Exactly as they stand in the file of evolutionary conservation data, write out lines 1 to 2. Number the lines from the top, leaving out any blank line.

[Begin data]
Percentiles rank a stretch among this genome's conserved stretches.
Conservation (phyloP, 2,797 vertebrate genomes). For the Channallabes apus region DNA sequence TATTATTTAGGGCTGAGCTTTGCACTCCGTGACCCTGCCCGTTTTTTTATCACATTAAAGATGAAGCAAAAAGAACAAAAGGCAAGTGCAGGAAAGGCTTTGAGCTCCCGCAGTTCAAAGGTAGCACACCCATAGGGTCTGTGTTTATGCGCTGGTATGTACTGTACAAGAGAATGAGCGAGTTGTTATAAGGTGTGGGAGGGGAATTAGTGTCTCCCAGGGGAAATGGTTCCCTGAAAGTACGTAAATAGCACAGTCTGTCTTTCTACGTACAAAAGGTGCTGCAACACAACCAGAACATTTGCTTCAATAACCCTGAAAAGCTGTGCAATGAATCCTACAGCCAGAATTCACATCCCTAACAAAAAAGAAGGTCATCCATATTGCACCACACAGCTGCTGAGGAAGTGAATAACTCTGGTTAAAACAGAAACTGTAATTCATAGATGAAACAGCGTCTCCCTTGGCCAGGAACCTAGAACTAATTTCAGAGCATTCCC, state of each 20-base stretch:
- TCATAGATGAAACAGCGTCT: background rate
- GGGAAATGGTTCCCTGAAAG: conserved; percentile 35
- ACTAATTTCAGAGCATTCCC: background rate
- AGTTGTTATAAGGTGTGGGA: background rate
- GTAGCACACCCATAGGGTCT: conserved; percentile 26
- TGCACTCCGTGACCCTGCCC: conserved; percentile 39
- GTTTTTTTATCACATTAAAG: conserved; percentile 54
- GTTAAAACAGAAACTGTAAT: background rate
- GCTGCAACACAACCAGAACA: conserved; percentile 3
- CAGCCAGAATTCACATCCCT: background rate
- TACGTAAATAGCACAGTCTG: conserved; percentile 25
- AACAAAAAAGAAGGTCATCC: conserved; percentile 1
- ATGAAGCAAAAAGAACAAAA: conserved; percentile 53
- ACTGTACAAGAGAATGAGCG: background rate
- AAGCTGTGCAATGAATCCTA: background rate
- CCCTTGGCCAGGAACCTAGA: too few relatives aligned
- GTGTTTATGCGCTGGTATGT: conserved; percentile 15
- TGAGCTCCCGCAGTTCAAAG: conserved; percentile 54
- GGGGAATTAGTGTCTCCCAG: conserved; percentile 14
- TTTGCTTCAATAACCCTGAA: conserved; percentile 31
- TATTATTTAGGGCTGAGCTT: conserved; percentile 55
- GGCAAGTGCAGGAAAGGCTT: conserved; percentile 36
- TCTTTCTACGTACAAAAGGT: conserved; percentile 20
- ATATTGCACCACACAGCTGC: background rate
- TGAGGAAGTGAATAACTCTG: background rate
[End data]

Percentiles rank a stretch among this genome's conserved stretches.
Conservation (phyloP, 2,797 vertebrate genomes). For the Channallabes apus region DNA sequence TATTATTTAGGGCTGAGCTTTGCACTCCGTGACCCTGCCCGTTTTTTTATCACATTAAAGATGAAGCAAAAAGAACAAAAGGCAAGTGCAGGAAAGGCTTTGAGCTCCCGCAGTTCAAAGGTAGCACACCCATAGGGTCTGTGTTTATGCGCTGGTATGTACTGTACAAGAGAATGAGCGAGTTGTTATAAGGTGTGGGAGGGGAATTAGTGTCTCCCAGGGGAAATGGTTCCCTGAAAGTACGTAAATAGCACAGTCTGTCTTTCTACGTACAAAAGGTGCTGCAACACAACCAGAACATTTGCTTCAATAACCCTGAAAAGCTGTGCAATGAATCCTACAGCCAGAATTCACATCCCTAACAAAAAAGAAGGTCATCCATATTGCACCACACAGCTGCTGAGGAAGTGAATAACTCTGGTTAAAACAGAAACTGTAATTCATAGATGAAACAGCGTCTCCCTTGGCCAGGAACCTAGAACTAATTTCAGAGCATTCCC, state of each 20-base stretch: